To N.L., Gurdjieff said of his (N.L.’s) efforts to remember himself: “It is your ME which must remember itself. Not a part. The whole. Your path is good. … Not the head (alone), feeling, or sensation: the whole presence. You must remember that you are you, and that never comes automatically (58). I wonder if instead of “your ME,” he could not have said “your I.”

G.M. said that with this exercise he could not keep the state he had found, whereas with others it had lasted fifteen or twenty minutes, plus he felt nervous. Gurdjieff replied:

There is a reason for that: you are obsessed. You do not it with three centres. One of your centres is occupied with something else. Try and work at your exercise with all your three centres, then some energy will be left to you at the end of it. If everything stops, it is only one of your centres not participating in your work. (58)

Then, in an important practical question, Mme L said that when she tried to sense her spinal column, she found it hard to sense it as a whole. Many have this question, and not only touching the spine. Gurdjieff’s response gives the principle:

Do it as I said. Divide into three parts. Do each part independently: the higher part, the middle, and the lower. (58-59)

She then asked a question about her cardiac condition: Gurdjieff advised her to consult a doctor and to use cold water. I can’t be sure whether he meant to drink or bathe in the water. I think this shows that the notes are not exhaustively complete: there must have been more to this exchange.

Next, L. spoke of having an unparalleled sense of himself, but of mysteriously losing his energy. Gurdjieff said that it was always this way at the start: when one is not used to directing one’s energy, one will lose some of it. But if you accustom yourself to it, then you will gradually lose less. (59)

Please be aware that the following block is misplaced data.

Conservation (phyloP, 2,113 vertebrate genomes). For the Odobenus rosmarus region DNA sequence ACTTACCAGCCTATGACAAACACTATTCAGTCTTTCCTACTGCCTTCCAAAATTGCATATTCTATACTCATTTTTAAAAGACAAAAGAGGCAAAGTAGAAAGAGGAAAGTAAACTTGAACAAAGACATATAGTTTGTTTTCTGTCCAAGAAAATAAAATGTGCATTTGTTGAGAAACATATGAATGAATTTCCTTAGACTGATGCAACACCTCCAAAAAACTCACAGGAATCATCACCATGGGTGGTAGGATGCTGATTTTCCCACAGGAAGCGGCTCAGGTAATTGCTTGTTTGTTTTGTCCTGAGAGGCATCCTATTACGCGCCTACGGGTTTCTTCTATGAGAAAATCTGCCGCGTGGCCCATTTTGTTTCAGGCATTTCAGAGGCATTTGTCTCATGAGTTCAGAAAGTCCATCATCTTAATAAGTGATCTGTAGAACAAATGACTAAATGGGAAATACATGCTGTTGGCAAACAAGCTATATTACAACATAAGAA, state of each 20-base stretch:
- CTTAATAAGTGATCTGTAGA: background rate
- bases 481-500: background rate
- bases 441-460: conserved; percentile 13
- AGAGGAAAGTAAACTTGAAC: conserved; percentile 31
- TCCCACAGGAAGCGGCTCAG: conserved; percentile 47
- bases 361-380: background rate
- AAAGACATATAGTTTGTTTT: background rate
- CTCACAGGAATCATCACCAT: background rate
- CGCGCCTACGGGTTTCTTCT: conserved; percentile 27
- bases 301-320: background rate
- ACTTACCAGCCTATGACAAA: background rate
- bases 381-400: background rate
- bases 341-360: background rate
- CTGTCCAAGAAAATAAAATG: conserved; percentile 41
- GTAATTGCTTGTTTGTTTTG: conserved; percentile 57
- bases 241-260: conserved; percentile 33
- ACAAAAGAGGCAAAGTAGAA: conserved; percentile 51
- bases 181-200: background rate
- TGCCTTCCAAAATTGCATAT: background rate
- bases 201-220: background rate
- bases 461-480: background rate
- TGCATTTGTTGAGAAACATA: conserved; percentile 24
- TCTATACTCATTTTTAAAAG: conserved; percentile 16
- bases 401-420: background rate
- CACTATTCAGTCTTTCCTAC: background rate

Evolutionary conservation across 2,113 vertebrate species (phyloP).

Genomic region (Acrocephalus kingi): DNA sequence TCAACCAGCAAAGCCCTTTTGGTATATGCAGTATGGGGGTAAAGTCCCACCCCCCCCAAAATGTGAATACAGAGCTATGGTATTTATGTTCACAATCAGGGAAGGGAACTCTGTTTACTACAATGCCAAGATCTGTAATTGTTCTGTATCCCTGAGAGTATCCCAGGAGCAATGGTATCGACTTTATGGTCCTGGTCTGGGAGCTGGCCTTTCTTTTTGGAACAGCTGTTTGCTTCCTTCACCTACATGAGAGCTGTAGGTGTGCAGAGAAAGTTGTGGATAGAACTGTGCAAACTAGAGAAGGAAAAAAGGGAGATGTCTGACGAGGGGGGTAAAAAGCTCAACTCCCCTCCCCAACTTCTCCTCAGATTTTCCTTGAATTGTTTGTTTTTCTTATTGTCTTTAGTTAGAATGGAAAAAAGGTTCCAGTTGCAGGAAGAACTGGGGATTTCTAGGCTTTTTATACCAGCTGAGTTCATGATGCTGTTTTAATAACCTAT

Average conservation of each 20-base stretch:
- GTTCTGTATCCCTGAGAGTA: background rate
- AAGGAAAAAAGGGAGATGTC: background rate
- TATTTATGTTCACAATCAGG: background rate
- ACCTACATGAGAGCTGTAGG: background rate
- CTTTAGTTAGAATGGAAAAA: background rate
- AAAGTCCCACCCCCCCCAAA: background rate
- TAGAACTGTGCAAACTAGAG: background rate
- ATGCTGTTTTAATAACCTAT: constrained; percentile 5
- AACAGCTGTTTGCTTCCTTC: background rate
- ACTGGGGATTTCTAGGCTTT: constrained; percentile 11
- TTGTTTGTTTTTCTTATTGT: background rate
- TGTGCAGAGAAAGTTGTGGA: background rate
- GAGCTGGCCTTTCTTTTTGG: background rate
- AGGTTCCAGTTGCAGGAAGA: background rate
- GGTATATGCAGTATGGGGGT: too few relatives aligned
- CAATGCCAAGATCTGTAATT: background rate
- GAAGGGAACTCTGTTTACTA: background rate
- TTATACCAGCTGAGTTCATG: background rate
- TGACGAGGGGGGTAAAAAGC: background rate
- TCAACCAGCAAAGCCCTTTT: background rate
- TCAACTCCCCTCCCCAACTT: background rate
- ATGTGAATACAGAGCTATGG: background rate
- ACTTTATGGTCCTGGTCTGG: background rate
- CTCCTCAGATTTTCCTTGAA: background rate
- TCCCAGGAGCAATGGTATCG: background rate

L. then asks about how his breathing changes during the exercise. It is a shame we do not have the transcript of what Gurdjieff said the first time. Without it, it is hard to be sure of what Gurdjieff is advising. Further, Gurdjieff’s advice is directed to L., specifically not the others, which makes me think this is not advice to take as applicable to ourselves. Besides, it apparently contradicts the advice given to Zuber above not to interfere with the breath.

Gurdjieff advised him to inhale for eight seconds, hold the breath for eight seconds (allowing your thought to be changed, finding its place), and then expire over eight seconds: “respiration will harmonise itself with the tempo of this exercise.” (59-60). I repeat, I do not think this can be taken as general advice: in particular, the advice to hold the breath until the thought has changed, and the advice to hold it for eight seconds, do not sit together too well: which advice takes priority? Yet, it is helpful to know that Gurdjieff said this. There is an exercise which Bennett taught as having been given by Gurdjieff, which includes holding the breath for a little. I had been unsure it was from Gurdjieff. Everything Mr Adie told us would have militated against that advice. I am told that Mrs Staveley, too, was unsure that the exercise was from Gurdjieff. We can now say that there is reason to believe that Bennett was right, but to add that this sort of exercise was very rarely given. Personally, I think the emphasis should be on not forcing or hurrying the breath, but being aware that it can change tempo, and that the holding of the breath can naturally be a little longer than what most of us are used to.